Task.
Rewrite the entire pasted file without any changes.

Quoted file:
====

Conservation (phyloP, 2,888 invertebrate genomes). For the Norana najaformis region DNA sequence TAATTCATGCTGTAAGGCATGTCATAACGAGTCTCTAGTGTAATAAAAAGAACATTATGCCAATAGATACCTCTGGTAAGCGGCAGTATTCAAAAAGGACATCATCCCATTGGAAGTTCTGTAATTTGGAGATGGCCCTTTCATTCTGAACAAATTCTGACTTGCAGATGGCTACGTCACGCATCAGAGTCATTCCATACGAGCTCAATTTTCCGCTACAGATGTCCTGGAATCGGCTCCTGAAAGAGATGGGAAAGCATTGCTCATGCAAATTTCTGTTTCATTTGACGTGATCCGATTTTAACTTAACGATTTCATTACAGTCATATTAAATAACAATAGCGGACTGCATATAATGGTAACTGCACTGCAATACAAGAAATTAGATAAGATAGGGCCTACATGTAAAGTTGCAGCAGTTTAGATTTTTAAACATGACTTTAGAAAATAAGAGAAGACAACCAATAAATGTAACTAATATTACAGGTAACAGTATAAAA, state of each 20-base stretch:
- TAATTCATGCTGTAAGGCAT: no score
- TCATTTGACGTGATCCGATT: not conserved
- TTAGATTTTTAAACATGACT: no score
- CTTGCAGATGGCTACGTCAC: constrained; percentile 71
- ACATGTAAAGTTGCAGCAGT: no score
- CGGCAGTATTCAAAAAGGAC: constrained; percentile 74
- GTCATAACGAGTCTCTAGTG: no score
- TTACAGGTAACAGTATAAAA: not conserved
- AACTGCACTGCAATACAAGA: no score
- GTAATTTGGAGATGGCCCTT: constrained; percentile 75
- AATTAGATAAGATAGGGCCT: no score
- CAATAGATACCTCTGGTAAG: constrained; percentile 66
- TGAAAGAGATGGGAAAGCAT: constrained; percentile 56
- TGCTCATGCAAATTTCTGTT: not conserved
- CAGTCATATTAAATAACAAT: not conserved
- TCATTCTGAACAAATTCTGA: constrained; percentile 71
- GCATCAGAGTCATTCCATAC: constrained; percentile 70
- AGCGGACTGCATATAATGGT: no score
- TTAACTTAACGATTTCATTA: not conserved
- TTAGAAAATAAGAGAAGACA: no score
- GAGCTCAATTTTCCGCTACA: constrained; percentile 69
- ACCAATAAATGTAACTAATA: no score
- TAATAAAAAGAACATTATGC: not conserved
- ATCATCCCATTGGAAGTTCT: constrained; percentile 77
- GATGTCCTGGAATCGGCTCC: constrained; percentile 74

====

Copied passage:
Conservation (phyloP, 2,888 invertebrate genomes). For the Norana najaformis region DNA sequence TAATTCATGCTGTAAGGCATGTCATAACGAGTCTCTAGTGTAATAAAAAGAACATTATGCCAATAGATACCTCTGGTAAGCGGCAGTATTCAAAAAGGACATCATCCCATTGGAAGTTCTGTAATTTGGAGATGGCCCTTTCATTCTGAACAAATTCTGACTTGCAGATGGCTACGTCACGCATCAGAGTCATTCCATACGAGCTCAATTTTCCGCTACAGATGTCCTGGAATCGGCTCCTGAAAGAGATGGGAAAGCATTGCTCATGCAAATTTCTGTTTCATTTGACGTGATCCGATTTTAACTTAACGATTTCATTACAGTCATATTAAATAACAATAGCGGACTGCATATAATGGTAACTGCACTGCAATACAAGAAATTAGATAAGATAGGGCCTACATGTAAAGTTGCAGCAGTTTAGATTTTTAAACATGACTTTAGAAAATAAGAGAAGACAACCAATAAATGTAACTAATATTACAGGTAACAGTATAAAA, state of each 20-base stretch:
- TAATTCATGCTGTAAGGCAT: no score
- TCATTTGACGTGATCCGATT: not conserved
- TTAGATTTTTAAACATGACT: no score
- CTTGCAGATGGCTACGTCAC: constrained; percentile 71
- ACATGTAAAGTTGCAGCAGT: no score
- CGGCAGTATTCAAAAAGGAC: constrained; percentile 74
- GTCATAACGAGTCTCTAGTG: no score
- TTACAGGTAACAGTATAAAA: not conserved
- AACTGCACTGCAATACAAGA: no score
- GTAATTTGGAGATGGCCCTT: constrained; percentile 75
- AATTAGATAAGATAGGGCCT: no score
- CAATAGATACCTCTGGTAAG: constrained; percentile 66
- TGAAAGAGATGGGAAAGCAT: constrained; percentile 56
- TGCTCATGCAAATTTCTGTT: not conserved
- CAGTCATATTAAATAACAAT: not conserved
- TCATTCTGAACAAATTCTGA: constrained; percentile 71
- GCATCAGAGTCATTCCATAC: constrained; percentile 70
- AGCGGACTGCATATAATGGT: no score
- TTAACTTAACGATTTCATTA: not conserved
- TTAGAAAATAAGAGAAGACA: no score
- GAGCTCAATTTTCCGCTACA: constrained; percentile 69
- ACCAATAAATGTAACTAATA: no score
- TAATAAAAAGAACATTATGC: not conserved
- ATCATCCCATTGGAAGTTCT: constrained; percentile 77
- GATGTCCTGGAATCGGCTCC: constrained; percentile 74